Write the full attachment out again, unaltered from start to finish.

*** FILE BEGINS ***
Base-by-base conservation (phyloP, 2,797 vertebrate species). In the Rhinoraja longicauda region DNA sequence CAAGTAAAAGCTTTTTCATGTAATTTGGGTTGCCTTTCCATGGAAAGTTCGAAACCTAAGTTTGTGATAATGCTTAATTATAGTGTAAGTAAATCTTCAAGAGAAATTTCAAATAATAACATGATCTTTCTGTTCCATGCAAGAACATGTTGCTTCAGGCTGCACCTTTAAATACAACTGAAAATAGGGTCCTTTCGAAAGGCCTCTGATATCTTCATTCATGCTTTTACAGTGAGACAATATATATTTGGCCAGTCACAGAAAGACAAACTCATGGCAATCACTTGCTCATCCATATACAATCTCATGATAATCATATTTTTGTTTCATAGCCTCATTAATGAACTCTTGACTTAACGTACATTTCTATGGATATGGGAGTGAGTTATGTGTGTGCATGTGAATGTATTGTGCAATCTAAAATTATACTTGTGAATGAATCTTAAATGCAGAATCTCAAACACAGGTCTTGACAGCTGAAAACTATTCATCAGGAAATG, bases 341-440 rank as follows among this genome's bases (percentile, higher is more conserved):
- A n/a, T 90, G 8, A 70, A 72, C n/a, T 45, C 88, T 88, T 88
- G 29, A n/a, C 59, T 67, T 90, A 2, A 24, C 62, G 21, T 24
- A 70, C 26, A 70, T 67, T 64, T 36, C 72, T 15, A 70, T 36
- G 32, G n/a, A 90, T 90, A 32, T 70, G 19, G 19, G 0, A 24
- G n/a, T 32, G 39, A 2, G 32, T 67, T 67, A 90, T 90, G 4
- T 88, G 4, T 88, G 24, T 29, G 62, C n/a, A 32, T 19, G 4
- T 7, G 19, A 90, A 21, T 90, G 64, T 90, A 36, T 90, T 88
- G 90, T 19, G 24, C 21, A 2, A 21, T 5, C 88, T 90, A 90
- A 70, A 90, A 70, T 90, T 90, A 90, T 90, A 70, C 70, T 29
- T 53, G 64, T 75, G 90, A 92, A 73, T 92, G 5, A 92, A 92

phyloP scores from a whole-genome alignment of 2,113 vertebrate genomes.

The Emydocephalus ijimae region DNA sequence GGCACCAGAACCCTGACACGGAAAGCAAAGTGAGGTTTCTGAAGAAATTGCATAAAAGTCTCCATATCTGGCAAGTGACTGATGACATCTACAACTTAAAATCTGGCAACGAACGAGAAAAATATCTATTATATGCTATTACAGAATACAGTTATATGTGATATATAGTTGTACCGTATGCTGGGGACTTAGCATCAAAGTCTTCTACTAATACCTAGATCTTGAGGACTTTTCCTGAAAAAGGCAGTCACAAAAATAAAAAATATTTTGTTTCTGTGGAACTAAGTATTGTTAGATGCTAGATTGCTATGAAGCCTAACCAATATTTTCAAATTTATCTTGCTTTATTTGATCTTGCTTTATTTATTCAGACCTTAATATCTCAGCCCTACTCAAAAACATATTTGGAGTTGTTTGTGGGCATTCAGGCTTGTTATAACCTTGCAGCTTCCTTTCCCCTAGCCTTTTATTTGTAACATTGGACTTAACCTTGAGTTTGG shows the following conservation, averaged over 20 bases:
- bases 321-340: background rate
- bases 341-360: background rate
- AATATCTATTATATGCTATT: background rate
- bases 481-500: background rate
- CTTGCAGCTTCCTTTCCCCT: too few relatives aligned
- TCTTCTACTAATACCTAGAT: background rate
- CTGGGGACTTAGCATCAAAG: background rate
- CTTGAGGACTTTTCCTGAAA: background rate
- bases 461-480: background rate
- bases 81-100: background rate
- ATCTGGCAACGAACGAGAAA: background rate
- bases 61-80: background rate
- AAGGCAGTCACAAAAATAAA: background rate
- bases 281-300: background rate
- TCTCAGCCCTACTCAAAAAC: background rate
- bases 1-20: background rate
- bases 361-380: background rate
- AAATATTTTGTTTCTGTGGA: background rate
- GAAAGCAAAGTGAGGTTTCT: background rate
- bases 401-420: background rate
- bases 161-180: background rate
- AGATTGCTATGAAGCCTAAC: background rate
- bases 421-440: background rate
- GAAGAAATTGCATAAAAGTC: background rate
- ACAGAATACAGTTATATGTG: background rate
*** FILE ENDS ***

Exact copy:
Base-by-base conservation (phyloP, 2,797 vertebrate species). In the Rhinoraja longicauda region DNA sequence CAAGTAAAAGCTTTTTCATGTAATTTGGGTTGCCTTTCCATGGAAAGTTCGAAACCTAAGTTTGTGATAATGCTTAATTATAGTGTAAGTAAATCTTCAAGAGAAATTTCAAATAATAACATGATCTTTCTGTTCCATGCAAGAACATGTTGCTTCAGGCTGCACCTTTAAATACAACTGAAAATAGGGTCCTTTCGAAAGGCCTCTGATATCTTCATTCATGCTTTTACAGTGAGACAATATATATTTGGCCAGTCACAGAAAGACAAACTCATGGCAATCACTTGCTCATCCATATACAATCTCATGATAATCATATTTTTGTTTCATAGCCTCATTAATGAACTCTTGACTTAACGTACATTTCTATGGATATGGGAGTGAGTTATGTGTGTGCATGTGAATGTATTGTGCAATCTAAAATTATACTTGTGAATGAATCTTAAATGCAGAATCTCAAACACAGGTCTTGACAGCTGAAAACTATTCATCAGGAAATG, bases 341-440 rank as follows among this genome's bases (percentile, higher is more conserved):
- A n/a, T 90, G 8, A 70, A 72, C n/a, T 45, C 88, T 88, T 88
- G 29, A n/a, C 59, T 67, T 90, A 2, A 24, C 62, G 21, T 24
- A 70, C 26, A 70, T 67, T 64, T 36, C 72, T 15, A 70, T 36
- G 32, G n/a, A 90, T 90, A 32, T 70, G 19, G 19, G 0, A 24
- G n/a, T 32, G 39, A 2, G 32, T 67, T 67, A 90, T 90, G 4
- T 88, G 4, T 88, G 24, T 29, G 62, C n/a, A 32, T 19, G 4
- T 7, G 19, A 90, A 21, T 90, G 64, T 90, A 36, T 90, T 88
- G 90, T 19, G 24, C 21, A 2, A 21, T 5, C 88, T 90, A 90
- A 70, A 90, A 70, T 90, T 90, A 90, T 90, A 70, C 70, T 29
- T 53, G 64, T 75, G 90, A 92, A 73, T 92, G 5, A 92, A 92

phyloP scores from a whole-genome alignment of 2,113 vertebrate genomes.

The Emydocephalus ijimae region DNA sequence GGCACCAGAACCCTGACACGGAAAGCAAAGTGAGGTTTCTGAAGAAATTGCATAAAAGTCTCCATATCTGGCAAGTGACTGATGACATCTACAACTTAAAATCTGGCAACGAACGAGAAAAATATCTATTATATGCTATTACAGAATACAGTTATATGTGATATATAGTTGTACCGTATGCTGGGGACTTAGCATCAAAGTCTTCTACTAATACCTAGATCTTGAGGACTTTTCCTGAAAAAGGCAGTCACAAAAATAAAAAATATTTTGTTTCTGTGGAACTAAGTATTGTTAGATGCTAGATTGCTATGAAGCCTAACCAATATTTTCAAATTTATCTTGCTTTATTTGATCTTGCTTTATTTATTCAGACCTTAATATCTCAGCCCTACTCAAAAACATATTTGGAGTTGTTTGTGGGCATTCAGGCTTGTTATAACCTTGCAGCTTCCTTTCCCCTAGCCTTTTATTTGTAACATTGGACTTAACCTTGAGTTTGG shows the following conservation, averaged over 20 bases:
- bases 321-340: background rate
- bases 341-360: background rate
- AATATCTATTATATGCTATT: background rate
- bases 481-500: background rate
- CTTGCAGCTTCCTTTCCCCT: too few relatives aligned
- TCTTCTACTAATACCTAGAT: background rate
- CTGGGGACTTAGCATCAAAG: background rate
- CTTGAGGACTTTTCCTGAAA: background rate
- bases 461-480: background rate
- bases 81-100: background rate
- ATCTGGCAACGAACGAGAAA: background rate
- bases 61-80: background rate
- AAGGCAGTCACAAAAATAAA: background rate
- bases 281-300: background rate
- TCTCAGCCCTACTCAAAAAC: background rate
- bases 1-20: background rate
- bases 361-380: background rate
- AAATATTTTGTTTCTGTGGA: background rate
- GAAAGCAAAGTGAGGTTTCT: background rate
- bases 401-420: background rate
- bases 161-180: background rate
- AGATTGCTATGAAGCCTAAC: background rate
- bases 421-440: background rate
- GAAGAAATTGCATAAAAGTC: background rate
- ACAGAATACAGTTATATGTG: background rate